Problem-solving and change management are very close to one another. I see it in the pattern of behavior where leaders resist change and avoid problem-solving.
Why is this?
It is actually quite easy to pinpoint. Here are two of the reasons.
First, they have never learned how to solve problems.
Second, they correctly assume that solutions imply change.
I recently published a short book called Solving Problems: A Guide To Being A Person of Impact. Yes, it is simply a book on problem-solving. It helps people learn a simple process for solving problems that can be applied in almost any situation. It is based upon my Circle of Impact model of leadership.
When people solve their own problems, they also gain skills in communication, collaboration, and innovation. All are leadership skills that everyone needs to acquire regardless of the position that they have in the organization. What, then, is the impact of this approach to leadership. In simple terms, it moves an organization from being leadership starved to being leader-rich. More definitively, it decentralizes the capacity of an organization to solve its problems. I saw this effect in an organization that I served many years ago. Small problems flowed up through the hierarchy to the vice-president’s desk. By then a problem had turned into an issue between the company and the union. When the company implemented a program to train and support all their employees in practicing these leadership skills, the trust level in the company grew, ultimately gaining the awareness of Forbes magazine in their annual list of most trustworthy companies. This is the potential that results from elevating the leadership capacity of people.
In the mid-1990s, I started my consulting practice with the aim of helping leaders strengthen their organizations, with the larger goal of strengthening their local communities. As one project after another came, a pattern began to emerge. Problems presented to me often turned out to be symptoms of more complex problems. These were not isolated incidents. The situations and the kinds of organizations were not similar. Their problems were similar. But more importantly, they were not getting resolved by the way we have all learned to solve problems. For as long as I’ve been working in organizations, the belief has been that the solution is in the problem itself. This approach failed to understand that there is always more going on than the problem itself.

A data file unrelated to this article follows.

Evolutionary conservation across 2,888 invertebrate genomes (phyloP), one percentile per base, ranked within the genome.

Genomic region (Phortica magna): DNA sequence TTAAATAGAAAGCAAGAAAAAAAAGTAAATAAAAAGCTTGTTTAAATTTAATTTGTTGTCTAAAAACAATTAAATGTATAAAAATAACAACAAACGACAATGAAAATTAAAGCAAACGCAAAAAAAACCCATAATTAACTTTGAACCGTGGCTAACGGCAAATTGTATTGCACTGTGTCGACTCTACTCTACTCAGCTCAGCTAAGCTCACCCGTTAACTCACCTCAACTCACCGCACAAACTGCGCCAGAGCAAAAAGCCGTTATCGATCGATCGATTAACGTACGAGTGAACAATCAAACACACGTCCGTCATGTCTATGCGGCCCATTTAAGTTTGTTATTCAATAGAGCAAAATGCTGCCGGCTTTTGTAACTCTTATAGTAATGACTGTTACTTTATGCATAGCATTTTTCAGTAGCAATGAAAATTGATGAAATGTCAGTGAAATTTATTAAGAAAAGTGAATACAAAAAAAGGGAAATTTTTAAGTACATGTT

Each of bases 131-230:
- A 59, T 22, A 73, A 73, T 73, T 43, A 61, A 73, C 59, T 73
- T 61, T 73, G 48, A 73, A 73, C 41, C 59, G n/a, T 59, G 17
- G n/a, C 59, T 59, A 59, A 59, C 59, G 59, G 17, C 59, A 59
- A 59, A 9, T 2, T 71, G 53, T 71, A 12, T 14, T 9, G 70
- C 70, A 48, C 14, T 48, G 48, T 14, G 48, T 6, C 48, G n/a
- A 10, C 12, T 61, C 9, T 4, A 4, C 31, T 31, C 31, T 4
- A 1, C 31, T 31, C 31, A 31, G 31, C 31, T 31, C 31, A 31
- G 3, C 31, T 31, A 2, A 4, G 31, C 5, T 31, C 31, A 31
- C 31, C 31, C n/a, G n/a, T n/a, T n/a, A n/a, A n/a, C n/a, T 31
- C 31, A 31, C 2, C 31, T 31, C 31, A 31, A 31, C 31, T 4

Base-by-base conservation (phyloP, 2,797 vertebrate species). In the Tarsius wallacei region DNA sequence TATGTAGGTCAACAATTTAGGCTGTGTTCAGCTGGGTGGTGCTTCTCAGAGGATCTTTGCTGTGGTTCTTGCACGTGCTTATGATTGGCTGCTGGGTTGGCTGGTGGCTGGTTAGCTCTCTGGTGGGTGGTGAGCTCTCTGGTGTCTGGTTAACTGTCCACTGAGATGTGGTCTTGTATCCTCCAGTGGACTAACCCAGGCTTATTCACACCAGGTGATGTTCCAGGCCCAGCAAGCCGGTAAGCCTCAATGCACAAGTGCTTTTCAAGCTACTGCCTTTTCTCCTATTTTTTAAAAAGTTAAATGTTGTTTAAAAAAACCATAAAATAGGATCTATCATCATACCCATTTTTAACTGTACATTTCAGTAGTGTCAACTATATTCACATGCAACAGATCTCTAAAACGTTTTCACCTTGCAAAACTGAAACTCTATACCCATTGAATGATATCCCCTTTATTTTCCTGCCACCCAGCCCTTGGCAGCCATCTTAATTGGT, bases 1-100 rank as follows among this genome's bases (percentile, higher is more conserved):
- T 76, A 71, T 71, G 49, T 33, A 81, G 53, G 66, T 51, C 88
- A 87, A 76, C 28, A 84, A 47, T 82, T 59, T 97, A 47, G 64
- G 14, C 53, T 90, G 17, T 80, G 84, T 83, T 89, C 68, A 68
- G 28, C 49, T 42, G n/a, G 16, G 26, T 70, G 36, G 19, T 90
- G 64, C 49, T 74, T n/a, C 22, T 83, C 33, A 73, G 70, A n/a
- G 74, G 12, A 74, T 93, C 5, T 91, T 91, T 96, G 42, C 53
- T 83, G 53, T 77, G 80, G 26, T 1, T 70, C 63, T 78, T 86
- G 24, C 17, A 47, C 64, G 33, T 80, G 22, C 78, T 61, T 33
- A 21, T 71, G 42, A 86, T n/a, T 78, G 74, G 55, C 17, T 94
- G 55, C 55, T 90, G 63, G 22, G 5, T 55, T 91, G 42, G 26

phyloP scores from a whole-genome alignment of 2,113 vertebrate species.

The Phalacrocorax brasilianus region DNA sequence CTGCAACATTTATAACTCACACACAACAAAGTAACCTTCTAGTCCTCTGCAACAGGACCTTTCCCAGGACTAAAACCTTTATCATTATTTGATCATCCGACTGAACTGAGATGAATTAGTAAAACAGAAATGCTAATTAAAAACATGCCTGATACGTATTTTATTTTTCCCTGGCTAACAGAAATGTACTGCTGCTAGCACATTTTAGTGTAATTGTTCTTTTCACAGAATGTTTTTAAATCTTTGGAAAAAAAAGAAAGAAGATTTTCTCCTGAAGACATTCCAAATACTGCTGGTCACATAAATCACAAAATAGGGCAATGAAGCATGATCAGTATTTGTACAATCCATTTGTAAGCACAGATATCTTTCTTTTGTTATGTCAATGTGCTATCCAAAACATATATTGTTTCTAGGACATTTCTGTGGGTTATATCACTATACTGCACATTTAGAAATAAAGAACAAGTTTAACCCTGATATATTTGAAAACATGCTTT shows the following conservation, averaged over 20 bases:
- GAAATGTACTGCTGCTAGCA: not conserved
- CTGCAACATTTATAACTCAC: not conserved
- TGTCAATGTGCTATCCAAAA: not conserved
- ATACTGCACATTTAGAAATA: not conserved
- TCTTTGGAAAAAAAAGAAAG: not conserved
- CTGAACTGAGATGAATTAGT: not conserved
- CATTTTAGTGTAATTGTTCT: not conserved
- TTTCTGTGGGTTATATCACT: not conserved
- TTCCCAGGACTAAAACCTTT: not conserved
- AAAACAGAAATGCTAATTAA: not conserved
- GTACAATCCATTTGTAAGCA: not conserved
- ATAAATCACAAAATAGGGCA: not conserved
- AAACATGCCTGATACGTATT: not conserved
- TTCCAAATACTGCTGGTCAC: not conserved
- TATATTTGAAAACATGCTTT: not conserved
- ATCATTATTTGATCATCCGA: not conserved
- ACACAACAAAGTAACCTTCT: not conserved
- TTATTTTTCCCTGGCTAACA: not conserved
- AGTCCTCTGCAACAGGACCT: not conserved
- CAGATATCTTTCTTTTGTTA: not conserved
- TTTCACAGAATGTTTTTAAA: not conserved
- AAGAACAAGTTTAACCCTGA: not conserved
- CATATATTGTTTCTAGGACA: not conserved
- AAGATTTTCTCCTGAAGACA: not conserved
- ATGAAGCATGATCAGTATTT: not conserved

We need to understand, “What do I have to offer to the world?”
Say that to yourself.
What do I have to offer the world?
Say it out loud if you want, emphasizing the “doing” of the offer.
What do I have to offer the world?
Write the sentence down. Look at it again.
Open up your hands palms up. Extend them out in front of you as if you are giving something to someone. In your hands is what you have to offer. It is the gift that you give to people, organizations, and places that makes a difference that matters.
Now imagine that every day you climb out of bed to offer the world all the unrealized potential that rests in your hands right now.
We are now beginning to see that our unrealized potential is not some abstract value, but something real that we have to offer. Something tangible that can make a real difference in the world. We are recognizing that we have within ourselves is a capacity for making a difference that maybe we’ve never thought about before.
In your hands is the power to bring change that creates goodness wherever you are, even at work, even in the midst of a global pandemic.
To learn what we have to offer is a process of self-discovery. We realize all we have been storing away, out of sight, out of mind, down deep in inside all these years. It is all we’ve learned, gained, and developed in the way of knowledge and experience throughout our lifetime.